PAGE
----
Well, please allow me to use my religious freedom to resurrect an old thread, now that it can be discussed without the thread starter getting in the way of it’s discussion
In defense of Vatican 2, Paul VI, and Dignitatis Humanae, let me simply paste the following:
This Vatican Council likewise professes its belief that it is upon the human conscience that these obligations fall and exert their binding force. The truth cannot impose itself except by virtue of its own truth, as it makes its entrance into the mind at once quietly and with power.
Religious freedom, in turn, which men demand as necessary to fulfill their duty to worship God, has to do with immunity from coercion in civil society. Therefore it leaves untouched traditional Catholic doctrine on the moral duty of men and societies toward the true religion and toward the one Church of Christ.
Over and above all this, the council intends to develop the doctrine of recent popes on the inviolable rights of the human person and the constitutional order of society.
Now sure, maybe Shawn McKelhenney made some heretical statements, and maybe there is an apparent shift in attitudes, but Paul VI was very clear here, and in Missale Romanum, which is also prone to attack, that it is not teaching that is being changed, much less integral points of the faith.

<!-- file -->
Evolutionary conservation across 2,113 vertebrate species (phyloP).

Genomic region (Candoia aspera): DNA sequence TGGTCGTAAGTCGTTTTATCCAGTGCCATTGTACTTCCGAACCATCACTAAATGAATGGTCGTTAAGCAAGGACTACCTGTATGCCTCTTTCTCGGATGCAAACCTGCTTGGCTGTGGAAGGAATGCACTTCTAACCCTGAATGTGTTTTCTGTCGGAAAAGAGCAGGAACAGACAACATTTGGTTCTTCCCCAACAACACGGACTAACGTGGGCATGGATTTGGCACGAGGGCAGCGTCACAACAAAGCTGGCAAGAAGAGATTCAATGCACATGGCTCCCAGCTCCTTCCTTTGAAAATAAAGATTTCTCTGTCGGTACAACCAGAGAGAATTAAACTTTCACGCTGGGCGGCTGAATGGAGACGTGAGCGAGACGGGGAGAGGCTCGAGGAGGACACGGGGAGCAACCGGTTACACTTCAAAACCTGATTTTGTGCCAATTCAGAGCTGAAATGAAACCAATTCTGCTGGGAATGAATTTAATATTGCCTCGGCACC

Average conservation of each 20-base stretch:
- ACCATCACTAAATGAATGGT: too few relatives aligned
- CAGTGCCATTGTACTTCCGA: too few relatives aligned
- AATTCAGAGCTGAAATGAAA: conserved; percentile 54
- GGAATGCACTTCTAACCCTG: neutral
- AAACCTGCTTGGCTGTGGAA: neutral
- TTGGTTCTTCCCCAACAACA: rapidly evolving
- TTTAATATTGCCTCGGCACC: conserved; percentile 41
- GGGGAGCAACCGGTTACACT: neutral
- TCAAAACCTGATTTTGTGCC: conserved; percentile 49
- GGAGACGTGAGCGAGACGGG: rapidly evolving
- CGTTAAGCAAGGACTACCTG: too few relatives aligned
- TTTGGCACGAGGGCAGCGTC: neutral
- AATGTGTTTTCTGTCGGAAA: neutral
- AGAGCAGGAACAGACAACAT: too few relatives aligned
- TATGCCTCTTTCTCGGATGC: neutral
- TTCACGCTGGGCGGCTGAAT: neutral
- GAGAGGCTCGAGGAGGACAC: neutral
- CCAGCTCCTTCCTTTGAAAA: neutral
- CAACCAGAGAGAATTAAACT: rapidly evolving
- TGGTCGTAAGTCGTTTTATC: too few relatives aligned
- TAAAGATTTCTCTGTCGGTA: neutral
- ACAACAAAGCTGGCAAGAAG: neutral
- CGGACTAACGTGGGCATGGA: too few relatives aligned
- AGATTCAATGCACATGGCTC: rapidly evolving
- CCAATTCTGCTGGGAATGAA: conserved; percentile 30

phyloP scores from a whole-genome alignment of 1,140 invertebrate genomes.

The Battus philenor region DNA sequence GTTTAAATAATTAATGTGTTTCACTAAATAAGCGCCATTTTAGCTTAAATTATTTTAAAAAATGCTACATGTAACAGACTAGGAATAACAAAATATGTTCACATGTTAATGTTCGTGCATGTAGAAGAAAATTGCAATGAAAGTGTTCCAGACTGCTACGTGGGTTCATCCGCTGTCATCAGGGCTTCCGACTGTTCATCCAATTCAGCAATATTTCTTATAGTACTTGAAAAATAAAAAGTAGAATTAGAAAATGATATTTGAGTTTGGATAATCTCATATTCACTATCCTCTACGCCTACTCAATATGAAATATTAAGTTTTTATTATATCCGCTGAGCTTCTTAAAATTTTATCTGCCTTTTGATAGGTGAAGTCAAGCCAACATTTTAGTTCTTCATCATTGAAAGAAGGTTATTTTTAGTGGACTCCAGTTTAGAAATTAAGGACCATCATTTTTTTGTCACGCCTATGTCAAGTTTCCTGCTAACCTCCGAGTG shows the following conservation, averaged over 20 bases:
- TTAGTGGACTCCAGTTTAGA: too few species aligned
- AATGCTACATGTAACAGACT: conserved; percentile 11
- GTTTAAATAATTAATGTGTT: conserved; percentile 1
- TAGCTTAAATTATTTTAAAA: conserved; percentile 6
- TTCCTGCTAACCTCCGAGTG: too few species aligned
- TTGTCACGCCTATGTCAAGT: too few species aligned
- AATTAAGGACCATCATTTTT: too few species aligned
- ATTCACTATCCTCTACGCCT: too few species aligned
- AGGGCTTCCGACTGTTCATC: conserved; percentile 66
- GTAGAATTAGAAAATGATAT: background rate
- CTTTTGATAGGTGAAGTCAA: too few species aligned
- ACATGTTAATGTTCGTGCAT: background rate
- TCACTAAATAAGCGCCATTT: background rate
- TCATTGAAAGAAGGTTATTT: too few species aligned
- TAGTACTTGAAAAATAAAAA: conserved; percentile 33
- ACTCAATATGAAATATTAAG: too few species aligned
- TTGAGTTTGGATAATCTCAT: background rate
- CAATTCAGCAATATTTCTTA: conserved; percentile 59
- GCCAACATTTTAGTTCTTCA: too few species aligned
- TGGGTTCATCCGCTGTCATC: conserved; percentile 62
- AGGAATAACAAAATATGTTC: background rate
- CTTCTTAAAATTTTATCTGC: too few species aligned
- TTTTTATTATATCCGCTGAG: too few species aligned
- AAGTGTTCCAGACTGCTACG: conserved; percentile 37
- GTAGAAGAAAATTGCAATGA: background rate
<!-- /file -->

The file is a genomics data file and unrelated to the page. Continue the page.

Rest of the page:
While I was reading (or rereading, ??) Dignitatis Humanae just now, it hit me how this basic understanding is clear from the Church’s Augustinian (or if you will, anti-Calvinistic) understanding of grace and free will. Reading on, I observed that, in paragraph 10, Pope Paul VI wrote
It is one of the major tenets of Catholic doctrine that man’s response to God in faith must be free: no one therefore is to be forced to embrace the Christian faith against his own will.(8) This doctrine is contained in the word of God and it was constantly proclaimed by the Fathers of the Church.(7) The act of faith is of its very nature a free act. Man, redeemed by Christ the Savior and through Christ Jesus called to be God’s adopted son,(9) cannot give his adherence to God revealing Himself unless, under the drawing of the Father,(10) he offers to God the reasonable and free submission of faith.
Now, one may have disagreements on the conclusion that’s drawn, but if that’s a true premise, then you’re left attacking his reasoning, not his premise. So, yes, it is false to say that the Catholic Church can’t declare that it’s the only true religion. Paul VI doesn’t deny that, so he’s off the hook there.